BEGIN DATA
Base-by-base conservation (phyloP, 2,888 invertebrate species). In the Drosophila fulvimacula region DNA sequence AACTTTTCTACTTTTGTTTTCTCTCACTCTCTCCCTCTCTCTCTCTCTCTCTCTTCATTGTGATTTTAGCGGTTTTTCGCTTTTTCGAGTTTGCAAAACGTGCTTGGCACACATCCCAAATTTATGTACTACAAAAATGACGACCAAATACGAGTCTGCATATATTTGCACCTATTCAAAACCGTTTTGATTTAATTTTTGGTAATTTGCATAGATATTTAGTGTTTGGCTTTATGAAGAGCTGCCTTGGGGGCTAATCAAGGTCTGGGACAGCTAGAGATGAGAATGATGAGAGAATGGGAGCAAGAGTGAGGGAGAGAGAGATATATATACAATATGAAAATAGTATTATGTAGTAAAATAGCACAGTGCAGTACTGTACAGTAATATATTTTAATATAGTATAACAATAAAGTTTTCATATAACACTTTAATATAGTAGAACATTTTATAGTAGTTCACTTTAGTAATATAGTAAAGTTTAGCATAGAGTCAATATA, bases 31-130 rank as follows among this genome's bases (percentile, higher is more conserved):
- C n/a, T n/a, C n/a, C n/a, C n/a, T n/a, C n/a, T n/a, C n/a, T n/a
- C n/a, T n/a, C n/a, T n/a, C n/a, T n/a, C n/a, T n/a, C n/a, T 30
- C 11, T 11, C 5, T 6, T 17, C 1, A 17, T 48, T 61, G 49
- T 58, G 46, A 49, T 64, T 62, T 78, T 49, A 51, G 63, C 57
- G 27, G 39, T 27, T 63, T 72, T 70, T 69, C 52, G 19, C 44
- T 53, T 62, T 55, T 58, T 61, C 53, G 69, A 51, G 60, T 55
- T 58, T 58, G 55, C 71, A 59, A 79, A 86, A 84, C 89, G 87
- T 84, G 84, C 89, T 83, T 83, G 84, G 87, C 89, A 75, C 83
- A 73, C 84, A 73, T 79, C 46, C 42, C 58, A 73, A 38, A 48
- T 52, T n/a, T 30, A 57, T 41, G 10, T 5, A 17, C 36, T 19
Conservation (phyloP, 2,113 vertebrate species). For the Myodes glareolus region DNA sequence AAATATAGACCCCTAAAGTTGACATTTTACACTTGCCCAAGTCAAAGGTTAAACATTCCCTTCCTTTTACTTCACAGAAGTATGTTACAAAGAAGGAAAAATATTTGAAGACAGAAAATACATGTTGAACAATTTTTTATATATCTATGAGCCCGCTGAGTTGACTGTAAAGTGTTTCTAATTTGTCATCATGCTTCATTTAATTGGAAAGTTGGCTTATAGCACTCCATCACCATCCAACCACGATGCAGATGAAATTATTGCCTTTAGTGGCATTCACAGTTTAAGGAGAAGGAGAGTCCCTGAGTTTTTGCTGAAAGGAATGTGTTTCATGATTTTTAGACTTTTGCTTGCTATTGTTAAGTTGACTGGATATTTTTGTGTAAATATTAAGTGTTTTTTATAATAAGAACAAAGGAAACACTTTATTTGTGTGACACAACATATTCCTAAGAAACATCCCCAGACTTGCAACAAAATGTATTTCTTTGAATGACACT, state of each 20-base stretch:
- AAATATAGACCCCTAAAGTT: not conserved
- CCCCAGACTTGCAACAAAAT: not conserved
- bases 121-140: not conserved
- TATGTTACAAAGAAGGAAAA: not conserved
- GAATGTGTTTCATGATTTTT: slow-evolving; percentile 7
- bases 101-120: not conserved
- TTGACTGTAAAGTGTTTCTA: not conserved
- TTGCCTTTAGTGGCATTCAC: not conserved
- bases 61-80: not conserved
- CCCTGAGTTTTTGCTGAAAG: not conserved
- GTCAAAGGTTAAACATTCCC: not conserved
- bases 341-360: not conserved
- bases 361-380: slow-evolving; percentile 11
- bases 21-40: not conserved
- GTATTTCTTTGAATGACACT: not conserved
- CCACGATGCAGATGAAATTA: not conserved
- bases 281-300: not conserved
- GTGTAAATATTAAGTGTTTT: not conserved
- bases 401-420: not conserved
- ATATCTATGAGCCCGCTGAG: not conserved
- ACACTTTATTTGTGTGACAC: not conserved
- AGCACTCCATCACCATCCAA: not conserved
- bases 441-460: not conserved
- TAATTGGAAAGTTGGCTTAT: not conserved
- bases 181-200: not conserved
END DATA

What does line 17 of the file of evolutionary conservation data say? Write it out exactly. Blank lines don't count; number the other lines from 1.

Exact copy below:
- GAATGTGTTTCATGATTTTT: slow-evolving; percentile 7